Yu-Wei's mother lived with her and Ragen at the time of Ray-Chuen's birth in 1969. When Ray-Chuen was born, Ragen visited her at the hospital and paid all of the hospital and medical bills. Ray-Chuen's birth certificate, which was admitted into evidence, did not contain the name of her father. Yu-Wei testified that she did nothing regarding Ray-Chuen's birth record and that her mother had provided the information for it. According to Yu-Wei, her mother knew that Ragen was Ray-Chuen's father and lived with the three of them until Yu-Wei moved out of Ragen's house in September or October of 1971. Yu-Wei returned to Ragen around Christmas in 1972, and they lived together until Ragen went to Singapore in August 1973.

The discovery deposition of Virginia E. Ragen, Ragen's sister and a co-executor of his estate, was allowed as evidence. In it, Ms. Ragen stated that Ragen had mentioned that Ray-Chuen was his daughter.

Stephen Chang was called as the first witness for respondents and testified that his Taiwan office had begun representing Yu-Wei in 1977. A letter from Chang to Ragen was admitted into evidence in which Chang referred to proceedings to change Ray-Chuen's name, but Chang admitted that Ragen had never asked him to begin such proceedings and that he was merely acting pursuant to the acknowledgment and settlement in the Taiwan custody action. In that action Ragen had also offered Yu-Wei $2500 to release her claim on the house in which they lived. Chang also testified that he never discussed a will with Ragen.

Chang testified at some length regarding Taiwanese household registration procedures in general and Yu-Wei's registrations in particular. The household registrations indicated that Yu-Wei had "moved out to" Ragen's address from her family's home on April 19, 1971, but Chang stated that the date reflects the date of recording rather than the date of the actual move. The registrations showed Yu-Wei as head of the household and Ray-Chuen as her daughter but made no mention of Ragen, either as Ray-Chuen's father or as a member of the household. Chang explained that Ragen, as an alien, could not be shown as a member of the household but that his name could appear elsewhere in the registration document. Because Ray-Chuen's birth certificate was the basis for her inclusion in the registration, if the name of her father hadn't appeared on the birth certificate it would not appear in the household registration. Chang explained further that anyone may file information in a household registration and the information therefore may not be correct. He also added that not all entries on the registrations are dated.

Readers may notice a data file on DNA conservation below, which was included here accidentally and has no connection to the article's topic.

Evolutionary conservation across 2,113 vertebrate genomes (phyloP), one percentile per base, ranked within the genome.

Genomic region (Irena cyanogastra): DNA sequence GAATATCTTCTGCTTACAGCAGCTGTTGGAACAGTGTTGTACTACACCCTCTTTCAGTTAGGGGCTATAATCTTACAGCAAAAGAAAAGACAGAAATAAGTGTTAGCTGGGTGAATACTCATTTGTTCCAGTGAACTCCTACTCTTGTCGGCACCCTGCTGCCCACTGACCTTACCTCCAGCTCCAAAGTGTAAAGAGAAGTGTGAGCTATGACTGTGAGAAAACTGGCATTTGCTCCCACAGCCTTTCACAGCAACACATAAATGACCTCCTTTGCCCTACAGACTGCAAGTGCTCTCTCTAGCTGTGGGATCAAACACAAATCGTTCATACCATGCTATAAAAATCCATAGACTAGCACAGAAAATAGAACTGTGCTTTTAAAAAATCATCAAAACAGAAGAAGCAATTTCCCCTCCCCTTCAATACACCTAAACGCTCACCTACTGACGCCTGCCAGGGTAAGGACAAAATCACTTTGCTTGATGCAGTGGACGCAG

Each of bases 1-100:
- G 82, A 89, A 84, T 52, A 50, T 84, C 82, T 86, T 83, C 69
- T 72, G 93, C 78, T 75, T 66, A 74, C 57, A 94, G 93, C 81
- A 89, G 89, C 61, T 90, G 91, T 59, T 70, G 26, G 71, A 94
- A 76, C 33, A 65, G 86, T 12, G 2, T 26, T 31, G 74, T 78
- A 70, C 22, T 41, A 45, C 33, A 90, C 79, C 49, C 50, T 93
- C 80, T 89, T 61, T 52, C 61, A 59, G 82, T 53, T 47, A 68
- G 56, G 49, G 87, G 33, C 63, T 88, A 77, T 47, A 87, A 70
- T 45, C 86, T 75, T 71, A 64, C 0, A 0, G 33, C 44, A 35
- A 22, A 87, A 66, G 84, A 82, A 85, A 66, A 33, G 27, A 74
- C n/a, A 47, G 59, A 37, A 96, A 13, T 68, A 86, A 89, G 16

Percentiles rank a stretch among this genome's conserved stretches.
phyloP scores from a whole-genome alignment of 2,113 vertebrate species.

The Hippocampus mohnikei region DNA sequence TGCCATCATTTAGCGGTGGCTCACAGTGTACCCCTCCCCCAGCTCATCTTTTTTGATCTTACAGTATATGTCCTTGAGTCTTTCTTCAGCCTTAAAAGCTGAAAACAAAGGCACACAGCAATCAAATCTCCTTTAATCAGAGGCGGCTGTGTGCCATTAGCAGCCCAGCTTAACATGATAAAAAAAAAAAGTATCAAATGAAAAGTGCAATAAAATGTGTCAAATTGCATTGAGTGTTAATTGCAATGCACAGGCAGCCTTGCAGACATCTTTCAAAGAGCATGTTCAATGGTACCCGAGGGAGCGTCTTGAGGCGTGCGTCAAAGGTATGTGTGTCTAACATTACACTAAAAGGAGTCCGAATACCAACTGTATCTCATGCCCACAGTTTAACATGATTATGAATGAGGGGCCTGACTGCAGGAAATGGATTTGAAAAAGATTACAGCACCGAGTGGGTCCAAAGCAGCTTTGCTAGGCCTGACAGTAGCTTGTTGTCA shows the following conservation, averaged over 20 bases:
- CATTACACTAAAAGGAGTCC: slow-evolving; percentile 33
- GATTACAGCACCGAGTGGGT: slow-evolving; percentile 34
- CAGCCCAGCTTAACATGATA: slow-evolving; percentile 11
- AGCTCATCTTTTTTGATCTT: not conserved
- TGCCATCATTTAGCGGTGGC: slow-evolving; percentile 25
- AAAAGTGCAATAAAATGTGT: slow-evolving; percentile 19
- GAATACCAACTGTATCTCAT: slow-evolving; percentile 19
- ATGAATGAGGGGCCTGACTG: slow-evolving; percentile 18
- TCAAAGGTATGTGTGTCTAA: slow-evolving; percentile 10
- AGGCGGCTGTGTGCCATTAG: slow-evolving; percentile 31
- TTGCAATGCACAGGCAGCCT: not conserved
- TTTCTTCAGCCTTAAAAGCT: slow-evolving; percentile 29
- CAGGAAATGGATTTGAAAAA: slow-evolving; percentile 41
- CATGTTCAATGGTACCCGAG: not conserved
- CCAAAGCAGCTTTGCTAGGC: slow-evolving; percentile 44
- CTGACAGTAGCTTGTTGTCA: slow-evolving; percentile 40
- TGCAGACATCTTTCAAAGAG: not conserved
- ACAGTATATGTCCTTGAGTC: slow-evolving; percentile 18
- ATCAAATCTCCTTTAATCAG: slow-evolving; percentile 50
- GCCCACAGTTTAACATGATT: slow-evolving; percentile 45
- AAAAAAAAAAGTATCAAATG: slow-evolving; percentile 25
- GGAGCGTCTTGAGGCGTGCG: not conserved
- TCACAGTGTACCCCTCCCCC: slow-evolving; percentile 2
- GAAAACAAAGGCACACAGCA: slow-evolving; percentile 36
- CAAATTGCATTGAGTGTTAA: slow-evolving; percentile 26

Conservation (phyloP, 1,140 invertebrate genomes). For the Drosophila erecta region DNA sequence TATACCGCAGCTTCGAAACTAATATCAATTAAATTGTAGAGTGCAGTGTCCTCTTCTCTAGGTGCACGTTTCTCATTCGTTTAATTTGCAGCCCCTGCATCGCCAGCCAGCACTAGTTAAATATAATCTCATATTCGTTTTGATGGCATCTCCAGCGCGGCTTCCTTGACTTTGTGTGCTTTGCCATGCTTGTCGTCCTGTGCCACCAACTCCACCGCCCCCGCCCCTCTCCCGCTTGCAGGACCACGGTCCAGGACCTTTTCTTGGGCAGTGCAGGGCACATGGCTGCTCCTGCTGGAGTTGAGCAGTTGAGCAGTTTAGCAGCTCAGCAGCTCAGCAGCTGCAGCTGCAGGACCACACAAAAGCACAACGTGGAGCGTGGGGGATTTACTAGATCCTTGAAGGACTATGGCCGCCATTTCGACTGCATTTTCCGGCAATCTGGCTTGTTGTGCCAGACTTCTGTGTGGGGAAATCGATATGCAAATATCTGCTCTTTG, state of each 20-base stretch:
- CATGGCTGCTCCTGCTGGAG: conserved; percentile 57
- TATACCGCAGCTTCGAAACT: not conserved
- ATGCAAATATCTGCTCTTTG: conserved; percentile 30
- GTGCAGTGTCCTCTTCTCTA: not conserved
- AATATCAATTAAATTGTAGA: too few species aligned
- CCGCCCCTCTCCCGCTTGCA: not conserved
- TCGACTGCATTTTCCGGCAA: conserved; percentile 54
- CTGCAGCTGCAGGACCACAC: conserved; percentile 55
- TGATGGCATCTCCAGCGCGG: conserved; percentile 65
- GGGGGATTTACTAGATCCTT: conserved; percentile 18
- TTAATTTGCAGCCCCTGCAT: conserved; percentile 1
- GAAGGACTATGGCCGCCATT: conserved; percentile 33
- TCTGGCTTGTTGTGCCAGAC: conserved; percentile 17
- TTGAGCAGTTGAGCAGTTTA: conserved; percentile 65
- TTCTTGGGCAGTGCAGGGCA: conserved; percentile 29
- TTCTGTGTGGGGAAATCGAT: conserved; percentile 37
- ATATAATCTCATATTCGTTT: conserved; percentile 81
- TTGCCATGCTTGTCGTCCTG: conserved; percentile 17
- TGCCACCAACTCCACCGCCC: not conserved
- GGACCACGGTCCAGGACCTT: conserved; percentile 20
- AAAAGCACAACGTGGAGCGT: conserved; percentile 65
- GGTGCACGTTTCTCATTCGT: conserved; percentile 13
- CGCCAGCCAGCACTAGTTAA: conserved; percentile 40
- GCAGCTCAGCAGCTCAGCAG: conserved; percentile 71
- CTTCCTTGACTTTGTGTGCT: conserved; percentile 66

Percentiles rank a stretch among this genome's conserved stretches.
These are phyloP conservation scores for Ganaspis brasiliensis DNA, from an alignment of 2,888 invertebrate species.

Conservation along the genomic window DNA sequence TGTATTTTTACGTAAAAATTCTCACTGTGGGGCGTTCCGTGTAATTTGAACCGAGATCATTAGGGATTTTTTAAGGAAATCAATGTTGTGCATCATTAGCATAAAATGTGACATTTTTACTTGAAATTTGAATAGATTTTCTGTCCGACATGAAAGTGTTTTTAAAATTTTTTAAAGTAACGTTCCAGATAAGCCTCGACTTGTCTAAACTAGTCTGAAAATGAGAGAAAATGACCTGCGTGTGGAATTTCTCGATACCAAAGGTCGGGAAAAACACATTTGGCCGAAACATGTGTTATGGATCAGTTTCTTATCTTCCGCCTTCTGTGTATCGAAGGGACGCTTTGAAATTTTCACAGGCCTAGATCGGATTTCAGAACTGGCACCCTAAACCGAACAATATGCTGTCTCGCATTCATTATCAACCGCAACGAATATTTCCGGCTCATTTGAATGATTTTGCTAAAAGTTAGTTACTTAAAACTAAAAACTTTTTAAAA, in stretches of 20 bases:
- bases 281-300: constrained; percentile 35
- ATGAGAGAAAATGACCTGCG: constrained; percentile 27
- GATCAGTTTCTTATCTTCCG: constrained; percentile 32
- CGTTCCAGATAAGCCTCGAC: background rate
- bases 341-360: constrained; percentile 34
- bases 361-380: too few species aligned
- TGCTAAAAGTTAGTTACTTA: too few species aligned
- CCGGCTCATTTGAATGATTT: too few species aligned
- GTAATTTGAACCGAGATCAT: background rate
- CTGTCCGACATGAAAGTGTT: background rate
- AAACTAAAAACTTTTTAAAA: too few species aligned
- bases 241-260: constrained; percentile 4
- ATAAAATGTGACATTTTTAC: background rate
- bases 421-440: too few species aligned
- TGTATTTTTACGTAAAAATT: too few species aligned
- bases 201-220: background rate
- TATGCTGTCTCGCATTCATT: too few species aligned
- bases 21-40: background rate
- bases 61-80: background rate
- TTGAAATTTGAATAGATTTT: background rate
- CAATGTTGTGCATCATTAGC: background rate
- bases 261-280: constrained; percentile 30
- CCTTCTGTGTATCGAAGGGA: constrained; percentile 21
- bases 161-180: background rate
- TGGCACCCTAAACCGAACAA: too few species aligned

Respondents also called Yu-Wei to testify regarding the household registrations. She stated that she did not know who had provided all of the information for them, but that her mother had taken care of some of it and that she herself had given other information to a policeman.

Robert Ragen, a brother of the decedent, testified that he last saw his brother in the hospital in Singapore in October 1973. Robert Ragen had arrived there in September and stayed for 18 days, until his brother's death, during which time he visited Ragen 12 to 14 hours each day. In the course of those visits, the decedent had told his brother of Yu-Wei and Ray-Chuen. He did not claim Ray-Chuen as his daughter, however, but had merely stated that he had befriended Yu-Wei's daughter.

Dr. Joseph Tanous, who had known Ragen since 1948 and had lived with him in France for 10 years, testified that he arrived in Singapore on September 15, 1973, and visited Ragen frequently until Ragen's death the following month. Ragen conducted business from his hospital bed and mentioned many other personal matters. Ragen had detailed discussions with Dr. Tanous about both his will and Ray-Chuen. Ragen had told Dr. Tanous that the house in Taiwan was for Ray-Chuen and that, although Ray-Chuen was not his daughter, he had sought custody because he considered her mother to be unfit. Dr. Tanous also stated that in saying that Ray-Chuen was not his daughter, Ragen had recalled the opinion received from a doctor in Paris while Ragen and Dr. Tanous lived there, that Ragen could ...